August 2016
Volume 16, Issue 12
Open Access
Vision Sciences Society Annual Meeting Abstract  |   September 2016
Rapid resumption of interrupted visual search in autism
Author Affiliations
  • Owen Parsons
    Autism Research Centre, Department of Psychiatry, University of Cambridge
  • Jan Freyberg
    Autism Research Centre, Department of Psychiatry, University of Cambridge
  • Simon Baron-Cohen
    Autism Research Centre, Department of Psychiatry, University of Cambridge
Journal of Vision September 2016, Vol.16, 348. doi:
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      Owen Parsons, Jan Freyberg, Simon Baron-Cohen; Rapid resumption of interrupted visual search in autism. Journal of Vision 2016;16(12):348.

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      © ARVO (1962-2015); The Authors (2016-present)

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Introduction: Visual perception is influenced by prior experiences and learned expectations. One example of this is the ability to rapidly resume visual search after an interruption to the stimuli. It has recently been suggested that atypical visual perception in autism spectrum conditions (ASC) can be explained by attenuated use of prior information during perception. However, there is a current lack of empirical evidence to comprehensively evaluate this theory. Objectives: We aimed to use an interrupted search paradigm to assess whether rapid resumption is intact in ASC. We hypothesize that attenuated use of prior information in perception would lead to a reduced ability to rapidly resume searches after interruption. Methods: Participants with (N=18) and without ASC (N=20) were asked to complete a visual search task in which search displays were periodically interrupted by blank displays. Participants were required to locate a 'T' shaped target amongst 'L' shaped distractors and to report its color. Search displays contained either 16 or 32 distractors. During trials the search display would only be visible for 100ms presentations separated by a 900ms blank display. Participants completed a total of 300 trials, divided across 10 blocks. Results: Reaction time distributions were normalized separately for responses occurring between the first and second exposures of displays and responses occurring after subsequent exposures. Distributions were compared using Chi-squared tests. In both groups the distribution of responses immediately following the first exposure differed significantly from the distribution of responses following subsequent exposures (p< .001). We found no difference in the distributions of responses occurring following subsequent exposures between the two groups (p>.250). Discussion: Out results suggest that rapid resumption is unimpaired in ASC. These findings are in contrast to the hypo-priors account, suggesting that prior information is used normally by individuals with ASC during visual search.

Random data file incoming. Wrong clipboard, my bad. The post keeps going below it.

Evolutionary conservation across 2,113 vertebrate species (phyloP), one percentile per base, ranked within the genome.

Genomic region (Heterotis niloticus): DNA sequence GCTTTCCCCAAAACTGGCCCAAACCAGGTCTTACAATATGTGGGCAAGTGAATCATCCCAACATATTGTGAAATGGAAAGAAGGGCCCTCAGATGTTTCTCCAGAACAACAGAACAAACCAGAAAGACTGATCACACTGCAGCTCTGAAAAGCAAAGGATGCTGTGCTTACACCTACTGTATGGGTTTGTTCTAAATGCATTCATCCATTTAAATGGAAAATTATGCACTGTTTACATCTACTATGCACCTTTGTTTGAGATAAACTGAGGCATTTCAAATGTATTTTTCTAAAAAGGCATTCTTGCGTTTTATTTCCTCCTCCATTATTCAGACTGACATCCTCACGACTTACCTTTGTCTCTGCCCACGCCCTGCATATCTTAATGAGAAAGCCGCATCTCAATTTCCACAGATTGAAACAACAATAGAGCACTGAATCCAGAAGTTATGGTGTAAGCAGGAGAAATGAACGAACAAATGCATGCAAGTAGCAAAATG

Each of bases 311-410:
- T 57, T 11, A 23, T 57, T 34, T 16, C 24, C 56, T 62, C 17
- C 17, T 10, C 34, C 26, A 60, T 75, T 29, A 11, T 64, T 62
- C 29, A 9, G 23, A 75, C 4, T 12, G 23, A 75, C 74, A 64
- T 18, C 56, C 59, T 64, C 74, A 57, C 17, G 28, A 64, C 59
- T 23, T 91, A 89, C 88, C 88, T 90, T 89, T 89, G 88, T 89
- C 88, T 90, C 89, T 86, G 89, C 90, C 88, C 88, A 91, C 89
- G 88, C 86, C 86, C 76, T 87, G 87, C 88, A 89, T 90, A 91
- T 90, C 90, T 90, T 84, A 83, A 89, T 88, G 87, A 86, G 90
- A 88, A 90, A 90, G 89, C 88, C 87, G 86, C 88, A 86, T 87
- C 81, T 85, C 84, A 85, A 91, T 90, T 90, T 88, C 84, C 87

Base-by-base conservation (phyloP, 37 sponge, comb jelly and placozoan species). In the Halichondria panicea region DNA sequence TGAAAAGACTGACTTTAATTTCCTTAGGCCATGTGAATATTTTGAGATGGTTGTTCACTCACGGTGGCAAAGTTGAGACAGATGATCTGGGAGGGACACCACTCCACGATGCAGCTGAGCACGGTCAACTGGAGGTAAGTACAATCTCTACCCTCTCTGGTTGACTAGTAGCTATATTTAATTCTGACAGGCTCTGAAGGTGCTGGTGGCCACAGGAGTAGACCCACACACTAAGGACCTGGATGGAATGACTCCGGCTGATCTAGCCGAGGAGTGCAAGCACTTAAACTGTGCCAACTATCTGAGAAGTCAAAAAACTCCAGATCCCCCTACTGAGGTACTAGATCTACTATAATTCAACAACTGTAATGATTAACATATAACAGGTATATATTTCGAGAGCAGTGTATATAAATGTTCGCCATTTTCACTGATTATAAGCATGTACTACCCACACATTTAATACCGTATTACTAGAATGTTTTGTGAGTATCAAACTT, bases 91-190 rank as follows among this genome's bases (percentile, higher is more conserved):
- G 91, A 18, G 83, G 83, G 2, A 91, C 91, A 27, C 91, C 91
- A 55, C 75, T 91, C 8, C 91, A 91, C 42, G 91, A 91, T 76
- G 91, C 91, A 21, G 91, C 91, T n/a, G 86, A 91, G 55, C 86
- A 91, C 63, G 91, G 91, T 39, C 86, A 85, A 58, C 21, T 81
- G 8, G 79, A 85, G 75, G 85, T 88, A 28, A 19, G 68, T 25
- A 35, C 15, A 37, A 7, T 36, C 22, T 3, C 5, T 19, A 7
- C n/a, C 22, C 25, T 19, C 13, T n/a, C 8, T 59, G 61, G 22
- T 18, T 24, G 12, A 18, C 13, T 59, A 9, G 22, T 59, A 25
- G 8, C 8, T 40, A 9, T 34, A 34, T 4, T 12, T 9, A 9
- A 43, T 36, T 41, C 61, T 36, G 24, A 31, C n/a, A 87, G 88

Meeting abstract presented at VSS 2016


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